And the government is failing to speak out forcefully in the face of serious abuse, including in Saudi Arabia, Hong Kong, Turkey, Israel/Palestine, and Rwanda. If the UK is serious about its commitment to media freedom, and to human rights defenders like Bahrain’s Nabeel Rajab, it needs to be willing to speak out when they are threatened, including by countries with whom the UK has close ties.

Then there are the countries and issues where the government has taken some positive steps and could be doing a better and more principled job; places like Sri Lanka and Myanmar, where it should use its positions of leadership at the UN Human Rights Council and Security Council respectively to press for accountability for serious crimes against civilians.

Then there is Yemen, where the UK’s admirable humanitarian efforts are overshadowed by its ongoing desire to arm the Saudi-UAE-led coalition despite deep evidence of war crimes. UK exports have only been halted because of litigation in the UK courts.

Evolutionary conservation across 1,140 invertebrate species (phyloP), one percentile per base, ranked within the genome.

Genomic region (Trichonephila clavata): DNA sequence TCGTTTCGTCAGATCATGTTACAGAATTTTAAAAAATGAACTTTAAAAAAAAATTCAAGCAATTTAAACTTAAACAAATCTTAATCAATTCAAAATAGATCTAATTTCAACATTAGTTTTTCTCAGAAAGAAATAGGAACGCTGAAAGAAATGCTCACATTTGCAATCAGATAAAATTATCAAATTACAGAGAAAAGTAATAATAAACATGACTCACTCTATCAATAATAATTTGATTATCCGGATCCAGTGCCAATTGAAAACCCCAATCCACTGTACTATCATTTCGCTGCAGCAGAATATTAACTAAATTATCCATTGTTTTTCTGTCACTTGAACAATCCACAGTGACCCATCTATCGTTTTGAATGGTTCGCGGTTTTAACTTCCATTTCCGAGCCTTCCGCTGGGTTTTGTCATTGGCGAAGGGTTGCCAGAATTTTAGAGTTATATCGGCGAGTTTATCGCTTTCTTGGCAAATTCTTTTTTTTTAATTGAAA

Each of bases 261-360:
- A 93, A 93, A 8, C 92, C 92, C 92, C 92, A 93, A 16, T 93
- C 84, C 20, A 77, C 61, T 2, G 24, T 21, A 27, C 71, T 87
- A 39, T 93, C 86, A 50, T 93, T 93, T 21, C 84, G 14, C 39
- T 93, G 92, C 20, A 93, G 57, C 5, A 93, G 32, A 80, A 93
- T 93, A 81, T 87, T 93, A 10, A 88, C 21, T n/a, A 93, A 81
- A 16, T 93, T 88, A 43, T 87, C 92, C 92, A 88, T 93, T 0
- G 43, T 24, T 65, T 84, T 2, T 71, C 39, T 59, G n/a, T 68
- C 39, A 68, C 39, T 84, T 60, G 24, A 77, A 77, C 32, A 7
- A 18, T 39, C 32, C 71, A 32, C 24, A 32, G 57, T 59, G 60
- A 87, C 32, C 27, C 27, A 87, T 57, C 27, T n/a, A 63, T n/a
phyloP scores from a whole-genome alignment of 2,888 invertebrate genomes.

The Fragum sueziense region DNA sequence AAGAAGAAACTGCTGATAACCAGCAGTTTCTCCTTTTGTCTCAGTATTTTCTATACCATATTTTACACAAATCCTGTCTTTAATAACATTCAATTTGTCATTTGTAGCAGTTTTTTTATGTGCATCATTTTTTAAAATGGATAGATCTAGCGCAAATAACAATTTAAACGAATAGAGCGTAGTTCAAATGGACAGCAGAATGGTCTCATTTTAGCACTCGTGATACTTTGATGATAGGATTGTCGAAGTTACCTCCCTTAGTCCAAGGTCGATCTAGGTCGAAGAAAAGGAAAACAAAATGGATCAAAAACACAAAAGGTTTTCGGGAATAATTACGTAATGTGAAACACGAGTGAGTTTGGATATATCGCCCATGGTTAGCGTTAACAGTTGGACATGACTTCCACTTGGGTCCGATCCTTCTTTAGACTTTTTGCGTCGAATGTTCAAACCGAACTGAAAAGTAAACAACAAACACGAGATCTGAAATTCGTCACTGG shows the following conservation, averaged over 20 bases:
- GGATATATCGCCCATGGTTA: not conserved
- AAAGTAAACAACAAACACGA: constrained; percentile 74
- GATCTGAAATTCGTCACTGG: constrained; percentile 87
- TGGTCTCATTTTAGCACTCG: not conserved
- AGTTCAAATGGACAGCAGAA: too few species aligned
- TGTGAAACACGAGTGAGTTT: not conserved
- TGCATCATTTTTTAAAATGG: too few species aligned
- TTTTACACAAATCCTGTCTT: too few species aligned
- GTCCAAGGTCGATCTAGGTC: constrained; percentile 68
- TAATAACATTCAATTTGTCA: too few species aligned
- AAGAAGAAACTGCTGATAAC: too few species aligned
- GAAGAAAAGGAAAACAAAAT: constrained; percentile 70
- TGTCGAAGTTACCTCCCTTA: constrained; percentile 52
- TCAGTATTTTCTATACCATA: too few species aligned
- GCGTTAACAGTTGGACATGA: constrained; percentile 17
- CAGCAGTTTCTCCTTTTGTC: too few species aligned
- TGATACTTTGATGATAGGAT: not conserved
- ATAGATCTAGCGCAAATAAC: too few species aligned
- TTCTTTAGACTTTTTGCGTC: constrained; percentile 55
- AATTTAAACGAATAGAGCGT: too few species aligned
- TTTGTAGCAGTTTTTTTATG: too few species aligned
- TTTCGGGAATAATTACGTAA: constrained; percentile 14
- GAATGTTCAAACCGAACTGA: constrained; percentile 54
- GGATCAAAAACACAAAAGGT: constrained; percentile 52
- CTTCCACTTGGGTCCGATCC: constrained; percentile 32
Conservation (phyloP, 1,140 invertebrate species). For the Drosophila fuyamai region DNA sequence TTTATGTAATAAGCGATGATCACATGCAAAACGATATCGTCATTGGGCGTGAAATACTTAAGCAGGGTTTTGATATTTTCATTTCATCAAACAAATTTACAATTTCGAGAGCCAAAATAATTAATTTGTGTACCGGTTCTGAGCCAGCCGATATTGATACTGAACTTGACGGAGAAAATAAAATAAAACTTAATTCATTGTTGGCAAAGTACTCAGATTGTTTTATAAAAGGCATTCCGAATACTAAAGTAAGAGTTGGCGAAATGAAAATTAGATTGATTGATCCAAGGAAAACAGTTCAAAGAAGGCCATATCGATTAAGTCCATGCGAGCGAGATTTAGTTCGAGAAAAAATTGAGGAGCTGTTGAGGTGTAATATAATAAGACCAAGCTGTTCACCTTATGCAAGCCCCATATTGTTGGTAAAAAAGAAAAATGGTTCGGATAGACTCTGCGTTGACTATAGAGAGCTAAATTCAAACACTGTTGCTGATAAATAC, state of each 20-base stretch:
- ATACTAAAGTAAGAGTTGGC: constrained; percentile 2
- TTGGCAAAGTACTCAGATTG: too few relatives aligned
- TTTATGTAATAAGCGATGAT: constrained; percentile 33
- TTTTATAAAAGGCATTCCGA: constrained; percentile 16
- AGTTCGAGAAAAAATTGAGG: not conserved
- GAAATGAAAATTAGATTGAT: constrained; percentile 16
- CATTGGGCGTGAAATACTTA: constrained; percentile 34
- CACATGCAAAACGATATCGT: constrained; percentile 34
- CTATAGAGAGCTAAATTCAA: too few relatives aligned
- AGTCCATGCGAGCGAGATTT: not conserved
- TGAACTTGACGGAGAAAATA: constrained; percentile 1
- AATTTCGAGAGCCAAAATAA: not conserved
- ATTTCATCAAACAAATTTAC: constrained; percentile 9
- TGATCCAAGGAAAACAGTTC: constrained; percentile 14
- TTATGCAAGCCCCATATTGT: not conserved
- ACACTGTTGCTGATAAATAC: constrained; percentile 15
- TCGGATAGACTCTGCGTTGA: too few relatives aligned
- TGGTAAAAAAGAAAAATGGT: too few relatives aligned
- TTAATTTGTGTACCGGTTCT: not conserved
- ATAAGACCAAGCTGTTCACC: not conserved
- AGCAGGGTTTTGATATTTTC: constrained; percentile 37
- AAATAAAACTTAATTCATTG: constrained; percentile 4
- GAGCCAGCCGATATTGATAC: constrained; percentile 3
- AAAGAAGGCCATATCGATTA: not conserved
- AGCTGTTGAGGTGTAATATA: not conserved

International justice is a good illustration of the UK’s inconsistent approach – it is a member of the InternationalCriminal Court (ICC) and has historically backed international justice in Rwanda and the former Yugoslavia. More recently it has pushed for accountability over Syria and Libya. Yet the UK government is actively contemplating immunising historic abuses by its own forces in Iraq and Afghanistan. The UK has been among a handful of ICC member countries pressing for arbitrary limits to the court’s budget at a time when its workload is growing. It has also called for timelines for completion of the prosecutor’s preliminary inquiries, one of which concerns allegations of abuse involving UK forces in Iraq. This is not good enough from a country that helped create and codify international humanitarian law.